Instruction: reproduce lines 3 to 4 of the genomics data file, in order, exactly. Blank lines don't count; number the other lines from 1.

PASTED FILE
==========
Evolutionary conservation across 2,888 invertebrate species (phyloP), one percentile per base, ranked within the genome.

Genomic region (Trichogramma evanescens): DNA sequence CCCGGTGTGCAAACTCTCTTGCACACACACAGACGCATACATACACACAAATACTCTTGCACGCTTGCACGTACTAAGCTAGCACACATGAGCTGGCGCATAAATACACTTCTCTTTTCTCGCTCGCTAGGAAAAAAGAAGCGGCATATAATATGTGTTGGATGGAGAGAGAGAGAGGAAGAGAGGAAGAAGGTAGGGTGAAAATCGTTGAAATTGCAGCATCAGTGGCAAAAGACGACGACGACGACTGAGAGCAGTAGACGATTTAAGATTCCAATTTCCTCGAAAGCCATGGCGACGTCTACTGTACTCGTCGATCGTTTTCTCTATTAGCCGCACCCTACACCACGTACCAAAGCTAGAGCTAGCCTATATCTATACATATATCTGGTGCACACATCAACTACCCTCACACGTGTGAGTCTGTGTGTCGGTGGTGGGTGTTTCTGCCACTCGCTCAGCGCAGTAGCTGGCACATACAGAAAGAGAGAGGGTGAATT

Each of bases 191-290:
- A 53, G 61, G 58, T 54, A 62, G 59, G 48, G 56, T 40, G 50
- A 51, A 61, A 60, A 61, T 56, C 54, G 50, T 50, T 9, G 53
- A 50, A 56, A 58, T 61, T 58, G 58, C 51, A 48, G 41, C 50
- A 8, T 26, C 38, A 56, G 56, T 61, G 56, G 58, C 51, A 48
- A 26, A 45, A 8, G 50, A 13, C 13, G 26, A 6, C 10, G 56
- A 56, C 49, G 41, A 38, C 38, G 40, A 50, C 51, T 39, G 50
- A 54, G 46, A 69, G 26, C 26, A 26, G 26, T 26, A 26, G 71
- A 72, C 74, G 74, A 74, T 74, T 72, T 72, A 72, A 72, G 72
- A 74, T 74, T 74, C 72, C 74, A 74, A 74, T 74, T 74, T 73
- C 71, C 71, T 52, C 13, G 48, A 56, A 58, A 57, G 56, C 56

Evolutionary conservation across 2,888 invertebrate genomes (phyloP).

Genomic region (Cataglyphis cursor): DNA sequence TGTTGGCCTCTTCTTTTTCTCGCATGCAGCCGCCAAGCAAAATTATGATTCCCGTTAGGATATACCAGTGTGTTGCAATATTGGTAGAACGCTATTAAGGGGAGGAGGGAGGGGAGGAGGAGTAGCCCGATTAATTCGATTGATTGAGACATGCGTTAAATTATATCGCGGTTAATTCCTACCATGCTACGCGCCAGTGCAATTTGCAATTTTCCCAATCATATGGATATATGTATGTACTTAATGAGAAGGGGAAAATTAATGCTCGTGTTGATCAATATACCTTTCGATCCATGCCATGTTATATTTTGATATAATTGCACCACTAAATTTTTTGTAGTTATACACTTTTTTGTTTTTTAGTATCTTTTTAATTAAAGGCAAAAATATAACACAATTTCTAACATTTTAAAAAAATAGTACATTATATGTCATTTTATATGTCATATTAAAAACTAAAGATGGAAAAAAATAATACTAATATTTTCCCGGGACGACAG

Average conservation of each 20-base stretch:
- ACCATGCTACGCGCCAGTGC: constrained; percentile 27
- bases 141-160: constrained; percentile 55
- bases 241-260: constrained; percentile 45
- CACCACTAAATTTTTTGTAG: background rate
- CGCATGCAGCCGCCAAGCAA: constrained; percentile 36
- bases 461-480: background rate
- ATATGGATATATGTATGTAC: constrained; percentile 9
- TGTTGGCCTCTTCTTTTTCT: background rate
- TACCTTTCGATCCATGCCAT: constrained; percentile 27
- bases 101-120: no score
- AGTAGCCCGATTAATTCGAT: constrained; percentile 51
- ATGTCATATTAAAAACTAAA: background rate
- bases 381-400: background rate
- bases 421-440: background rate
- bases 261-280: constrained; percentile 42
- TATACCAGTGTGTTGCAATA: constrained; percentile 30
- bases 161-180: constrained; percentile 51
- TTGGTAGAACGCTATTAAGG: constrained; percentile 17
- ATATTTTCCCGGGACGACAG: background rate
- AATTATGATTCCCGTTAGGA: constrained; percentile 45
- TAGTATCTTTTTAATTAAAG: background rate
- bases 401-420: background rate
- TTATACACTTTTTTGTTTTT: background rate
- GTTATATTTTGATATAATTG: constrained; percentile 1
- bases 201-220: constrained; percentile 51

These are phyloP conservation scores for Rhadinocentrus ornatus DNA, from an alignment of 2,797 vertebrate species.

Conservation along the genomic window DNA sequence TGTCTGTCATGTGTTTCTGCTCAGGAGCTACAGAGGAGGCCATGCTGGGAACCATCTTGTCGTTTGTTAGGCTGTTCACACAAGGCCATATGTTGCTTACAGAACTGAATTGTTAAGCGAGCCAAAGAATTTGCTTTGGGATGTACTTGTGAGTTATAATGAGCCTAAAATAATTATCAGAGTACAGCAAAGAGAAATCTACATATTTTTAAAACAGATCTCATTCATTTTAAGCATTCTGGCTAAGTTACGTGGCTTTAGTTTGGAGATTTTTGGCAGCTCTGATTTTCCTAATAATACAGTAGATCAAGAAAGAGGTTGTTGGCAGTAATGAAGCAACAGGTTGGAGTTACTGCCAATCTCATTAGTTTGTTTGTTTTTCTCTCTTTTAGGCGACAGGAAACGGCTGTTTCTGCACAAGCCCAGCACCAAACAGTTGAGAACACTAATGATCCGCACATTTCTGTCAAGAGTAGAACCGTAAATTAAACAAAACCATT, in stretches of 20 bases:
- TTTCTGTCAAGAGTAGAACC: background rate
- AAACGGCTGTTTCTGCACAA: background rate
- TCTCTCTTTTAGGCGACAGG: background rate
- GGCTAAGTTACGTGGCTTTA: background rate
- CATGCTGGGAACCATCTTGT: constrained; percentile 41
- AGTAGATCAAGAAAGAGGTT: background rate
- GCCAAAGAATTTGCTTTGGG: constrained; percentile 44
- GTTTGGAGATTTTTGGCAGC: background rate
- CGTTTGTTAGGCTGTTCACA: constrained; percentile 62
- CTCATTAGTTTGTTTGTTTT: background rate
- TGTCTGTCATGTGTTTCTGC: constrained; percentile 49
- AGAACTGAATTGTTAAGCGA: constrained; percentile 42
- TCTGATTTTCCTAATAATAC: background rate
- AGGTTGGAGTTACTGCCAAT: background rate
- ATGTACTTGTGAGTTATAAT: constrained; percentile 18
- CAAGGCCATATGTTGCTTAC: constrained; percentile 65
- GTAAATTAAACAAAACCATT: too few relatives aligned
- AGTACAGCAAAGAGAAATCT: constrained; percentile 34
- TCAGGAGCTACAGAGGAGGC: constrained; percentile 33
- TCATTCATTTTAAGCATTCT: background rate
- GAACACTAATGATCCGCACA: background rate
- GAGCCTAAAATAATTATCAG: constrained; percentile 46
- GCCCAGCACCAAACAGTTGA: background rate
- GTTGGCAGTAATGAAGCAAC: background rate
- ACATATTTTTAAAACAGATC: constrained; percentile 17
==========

Each of bases 191-290:
- A 53, G 61, G 58, T 54, A 62, G 59, G 48, G 56, T 40, G 50